Sweet Trouble

Sweet Trouble by Susan Mallery Read Free Book Online

Book: Sweet Trouble by Susan Mallery Read Free Book Online
Authors: Susan Mallery
Tags: Fiction, General, Romance, Contemporary, Domestic Fiction, Love Stories, Sisters
peanut butter, too.”
    “Those are my favorite, too,” Gabe told her, as charming as ever. “You’re pretty. Isn’t my grandma pretty, Mommy?”
    Jesse nodded.
    Paula looked as if she couldn’t believe this was happening. “Can I hug you?” she asked him.
    Gabe smiled and held out his arms. Paula dropped to her knees and held him close. Her eyes closed as her face took on an expression of such longing that Jesse had to look away. Wasn’t this always the way? The two people who were more likely to welcome her had been cautious and unfriendly. The one person who had always hated her seemed thrilled she was back in town. Life was nothing if not perverse.
    Fifteen minutes later, Gabe had eaten a cookie and finished a small glass of milk. He’d also brought Paula up to date on their trip from Spokane and how he was going to meet his daddy soon.
    “Matt hasn’t seen him yet?” Paula asked.
    Jesse shook her head, then looked into the family room. “Gabe, would you like to watch TV for a little bit?”
    It was a rare daytime treat. Her son jumped to his feet and followed her to the sofa. Paula found a channel for kids, then the two women retreated to the kitchen where they could keep an eye on Gabe without being overheard.
    “I didn’t know,” Paula said as soon as they were seated. She leaned toward Jesse and touched her hand. “I swear, I didn’t know you were pregnant. All I knew was what your sister said.” She shifted uncomfortably. “I told Matt about that.”
    “I know. It’s okay. There were complications.” Jesse hated how, after all this time, the past still had the power to hurt everyone involved.
    “It was a long time ago,” Jesse told her. “Whatever you believe, you have to know I loved Matt. I would never have hurt him.”
    “I do believe you,” Paula said, surprising her. “He was devastated after you left.”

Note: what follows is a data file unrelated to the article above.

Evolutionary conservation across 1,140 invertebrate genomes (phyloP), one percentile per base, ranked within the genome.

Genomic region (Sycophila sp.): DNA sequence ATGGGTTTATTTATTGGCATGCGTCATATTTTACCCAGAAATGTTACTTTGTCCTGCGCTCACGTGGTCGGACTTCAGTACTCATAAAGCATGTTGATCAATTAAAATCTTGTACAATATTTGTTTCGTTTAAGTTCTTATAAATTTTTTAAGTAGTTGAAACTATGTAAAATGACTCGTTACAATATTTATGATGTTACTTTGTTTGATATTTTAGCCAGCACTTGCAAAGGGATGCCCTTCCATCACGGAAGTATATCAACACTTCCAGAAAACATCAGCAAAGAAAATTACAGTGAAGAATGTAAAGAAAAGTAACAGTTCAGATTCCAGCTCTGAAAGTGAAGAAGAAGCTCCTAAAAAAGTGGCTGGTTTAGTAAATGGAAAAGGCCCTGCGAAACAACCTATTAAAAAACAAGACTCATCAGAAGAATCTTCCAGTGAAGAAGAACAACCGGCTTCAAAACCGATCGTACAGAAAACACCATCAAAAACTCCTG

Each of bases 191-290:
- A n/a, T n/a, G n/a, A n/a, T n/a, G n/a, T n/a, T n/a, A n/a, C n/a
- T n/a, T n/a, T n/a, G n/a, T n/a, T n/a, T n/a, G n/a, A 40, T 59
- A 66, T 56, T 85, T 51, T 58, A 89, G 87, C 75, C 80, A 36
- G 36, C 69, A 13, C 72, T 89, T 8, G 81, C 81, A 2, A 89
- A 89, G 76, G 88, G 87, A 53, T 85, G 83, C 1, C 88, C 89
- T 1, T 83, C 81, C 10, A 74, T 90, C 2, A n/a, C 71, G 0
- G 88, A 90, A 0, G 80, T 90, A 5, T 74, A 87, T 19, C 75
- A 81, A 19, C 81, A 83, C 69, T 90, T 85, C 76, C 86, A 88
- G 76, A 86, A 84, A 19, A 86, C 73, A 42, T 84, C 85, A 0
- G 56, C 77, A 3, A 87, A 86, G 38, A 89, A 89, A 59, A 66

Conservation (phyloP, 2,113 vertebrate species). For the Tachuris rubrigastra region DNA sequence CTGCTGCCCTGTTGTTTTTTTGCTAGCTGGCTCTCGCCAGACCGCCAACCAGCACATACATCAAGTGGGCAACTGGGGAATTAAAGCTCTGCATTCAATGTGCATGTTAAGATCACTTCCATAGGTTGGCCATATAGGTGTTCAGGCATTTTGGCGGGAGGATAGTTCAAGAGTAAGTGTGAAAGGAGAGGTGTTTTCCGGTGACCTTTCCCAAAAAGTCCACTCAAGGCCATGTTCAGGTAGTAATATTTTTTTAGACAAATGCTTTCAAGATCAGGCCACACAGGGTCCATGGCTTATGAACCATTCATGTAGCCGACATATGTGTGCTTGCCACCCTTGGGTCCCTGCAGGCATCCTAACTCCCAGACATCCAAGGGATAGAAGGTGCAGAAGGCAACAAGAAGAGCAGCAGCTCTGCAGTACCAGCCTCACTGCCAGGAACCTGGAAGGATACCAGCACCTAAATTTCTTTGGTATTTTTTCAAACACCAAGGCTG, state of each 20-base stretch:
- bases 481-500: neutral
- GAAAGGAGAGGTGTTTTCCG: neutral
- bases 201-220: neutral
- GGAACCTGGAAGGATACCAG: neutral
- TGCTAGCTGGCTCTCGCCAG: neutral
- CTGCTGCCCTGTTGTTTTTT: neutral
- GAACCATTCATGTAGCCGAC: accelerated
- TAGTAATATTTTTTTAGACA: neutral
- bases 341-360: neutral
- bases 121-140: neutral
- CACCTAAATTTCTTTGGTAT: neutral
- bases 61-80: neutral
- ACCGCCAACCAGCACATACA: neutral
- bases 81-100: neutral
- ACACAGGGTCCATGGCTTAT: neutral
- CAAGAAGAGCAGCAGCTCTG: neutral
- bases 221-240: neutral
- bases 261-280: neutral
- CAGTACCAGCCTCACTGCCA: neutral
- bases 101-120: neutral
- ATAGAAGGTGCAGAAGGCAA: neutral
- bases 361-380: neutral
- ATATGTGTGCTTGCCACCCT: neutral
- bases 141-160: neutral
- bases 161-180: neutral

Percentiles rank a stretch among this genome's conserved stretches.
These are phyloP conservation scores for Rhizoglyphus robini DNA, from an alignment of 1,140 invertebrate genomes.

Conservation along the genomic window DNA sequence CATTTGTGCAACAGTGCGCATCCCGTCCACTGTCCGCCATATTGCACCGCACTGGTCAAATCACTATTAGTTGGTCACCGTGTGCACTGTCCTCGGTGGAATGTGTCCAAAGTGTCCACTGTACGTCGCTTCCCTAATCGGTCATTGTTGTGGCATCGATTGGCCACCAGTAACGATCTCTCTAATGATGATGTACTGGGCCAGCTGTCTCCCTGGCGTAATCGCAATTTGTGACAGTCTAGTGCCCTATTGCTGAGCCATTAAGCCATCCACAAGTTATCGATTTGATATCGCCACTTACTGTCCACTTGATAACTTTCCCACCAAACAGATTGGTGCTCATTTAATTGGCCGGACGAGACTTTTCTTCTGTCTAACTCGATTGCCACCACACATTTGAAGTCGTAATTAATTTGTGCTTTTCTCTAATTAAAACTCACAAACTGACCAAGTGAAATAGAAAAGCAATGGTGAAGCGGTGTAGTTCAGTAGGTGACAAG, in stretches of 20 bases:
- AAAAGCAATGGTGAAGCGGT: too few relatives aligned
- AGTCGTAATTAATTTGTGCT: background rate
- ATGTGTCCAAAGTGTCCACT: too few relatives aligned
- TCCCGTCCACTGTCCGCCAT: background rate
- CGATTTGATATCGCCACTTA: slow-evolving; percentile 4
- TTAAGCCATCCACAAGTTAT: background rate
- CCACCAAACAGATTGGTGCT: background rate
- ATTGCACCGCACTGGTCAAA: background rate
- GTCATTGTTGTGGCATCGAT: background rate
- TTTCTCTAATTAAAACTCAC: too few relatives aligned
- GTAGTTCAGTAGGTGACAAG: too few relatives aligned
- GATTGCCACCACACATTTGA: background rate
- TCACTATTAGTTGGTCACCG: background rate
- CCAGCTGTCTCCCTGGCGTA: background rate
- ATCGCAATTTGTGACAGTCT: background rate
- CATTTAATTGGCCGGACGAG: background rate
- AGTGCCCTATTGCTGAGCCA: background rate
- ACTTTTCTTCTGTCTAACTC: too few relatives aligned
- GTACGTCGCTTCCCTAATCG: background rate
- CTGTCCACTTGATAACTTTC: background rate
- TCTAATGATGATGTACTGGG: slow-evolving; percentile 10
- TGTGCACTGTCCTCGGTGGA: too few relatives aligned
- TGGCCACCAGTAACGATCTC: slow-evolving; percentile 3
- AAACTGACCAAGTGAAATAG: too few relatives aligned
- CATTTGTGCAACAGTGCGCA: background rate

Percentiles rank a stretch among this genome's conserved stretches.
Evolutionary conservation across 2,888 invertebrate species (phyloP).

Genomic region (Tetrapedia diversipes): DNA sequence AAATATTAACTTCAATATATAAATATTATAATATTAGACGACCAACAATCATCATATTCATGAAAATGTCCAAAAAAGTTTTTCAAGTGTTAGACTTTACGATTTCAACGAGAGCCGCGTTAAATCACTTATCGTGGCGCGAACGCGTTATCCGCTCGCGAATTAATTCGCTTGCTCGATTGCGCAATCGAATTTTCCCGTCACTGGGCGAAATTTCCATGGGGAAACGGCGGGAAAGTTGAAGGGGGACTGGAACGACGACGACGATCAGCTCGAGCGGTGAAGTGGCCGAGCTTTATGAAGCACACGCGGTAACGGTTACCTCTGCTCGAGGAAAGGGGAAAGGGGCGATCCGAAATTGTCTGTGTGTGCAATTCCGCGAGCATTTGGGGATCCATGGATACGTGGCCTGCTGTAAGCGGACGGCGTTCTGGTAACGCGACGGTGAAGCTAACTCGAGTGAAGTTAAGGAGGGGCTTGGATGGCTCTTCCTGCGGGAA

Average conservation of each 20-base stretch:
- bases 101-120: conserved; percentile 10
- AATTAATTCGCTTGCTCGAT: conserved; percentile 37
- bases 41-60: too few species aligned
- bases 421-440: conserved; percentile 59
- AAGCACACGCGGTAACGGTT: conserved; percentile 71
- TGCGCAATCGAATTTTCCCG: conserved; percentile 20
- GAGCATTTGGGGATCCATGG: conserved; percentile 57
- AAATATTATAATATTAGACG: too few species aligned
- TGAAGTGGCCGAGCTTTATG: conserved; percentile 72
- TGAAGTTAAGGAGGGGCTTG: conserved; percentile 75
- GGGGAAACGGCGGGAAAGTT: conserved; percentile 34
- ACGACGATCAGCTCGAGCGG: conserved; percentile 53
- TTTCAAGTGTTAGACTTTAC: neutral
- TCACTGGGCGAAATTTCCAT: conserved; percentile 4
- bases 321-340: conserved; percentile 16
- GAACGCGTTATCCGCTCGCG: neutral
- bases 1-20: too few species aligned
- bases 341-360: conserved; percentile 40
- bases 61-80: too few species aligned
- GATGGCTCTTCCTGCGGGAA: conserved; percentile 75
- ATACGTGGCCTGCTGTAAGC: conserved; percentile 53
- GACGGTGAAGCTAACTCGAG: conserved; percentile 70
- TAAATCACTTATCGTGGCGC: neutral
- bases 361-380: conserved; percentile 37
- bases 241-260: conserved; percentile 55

“Was he?” It was nice to know he’d missed her, however briefly. “I told him I was pregnant, but he didn’t think he was the father. I told him there hadn’t been anyone else, but he didn’t believe me.”
    Once again Paula looked uncomfortable. “It’s my fault. All of it. He was angry because of what I said. I’d held him too close for too long. I was one of those horrible, clinging mothers they’re always discussing on talk shows. He was angry with you, but he never forgave me. We stopped being close after you left. We’re still not close. I rarely see him.”
    “I’m sorry,” Jesse said, and found she meant it. “You’re his mother. Nothing will ever change that.”
    “Something he’s managed to ignore,” she said with a lightness that seemed forced. “So tell me. What have you been doing with yourself?”
    “I’ve been living in Spokane. That’s where I went when I took off. At least that’s where the money ran out. I got a job in a bar. I was lucky. Bill, the guy who owns the place, took care of me. Found me a place to live, worked my schedule around Gabe.” She smiled as she thought of her boss and friend. “He’s the one who gave me the kick in the ass to come back here. Well, him and Gabe. Your grandson wants to meet his daddy. I couldn’t keep saying no.”
    “Are you and Bill—” Paula’s voice trailed off.
    Jesse stared at her. “Are we…” she got the question “…involved? Oh, no. We’re just friends. He says I’m too young for him.” She smiled. “He’s in his sixties, as are all his friends. They’ve been my family while I was gone. It was just so hard being away. It’s only a few hundred miles, but I felt like I was in another world. I couldn’t believe Nicole just let me go.”
    Jesse held the coffee mug Paula had given her but didn’t drink. “It was always just Nicole and me. She was my bossy older sister. Claire, her twin, had gone away the year I was born, so I never knew her beyond the little Nicole told me or what I read in magazines.”
    “She plays piano?”
    “Yes. She’s pretty famous but I don’t

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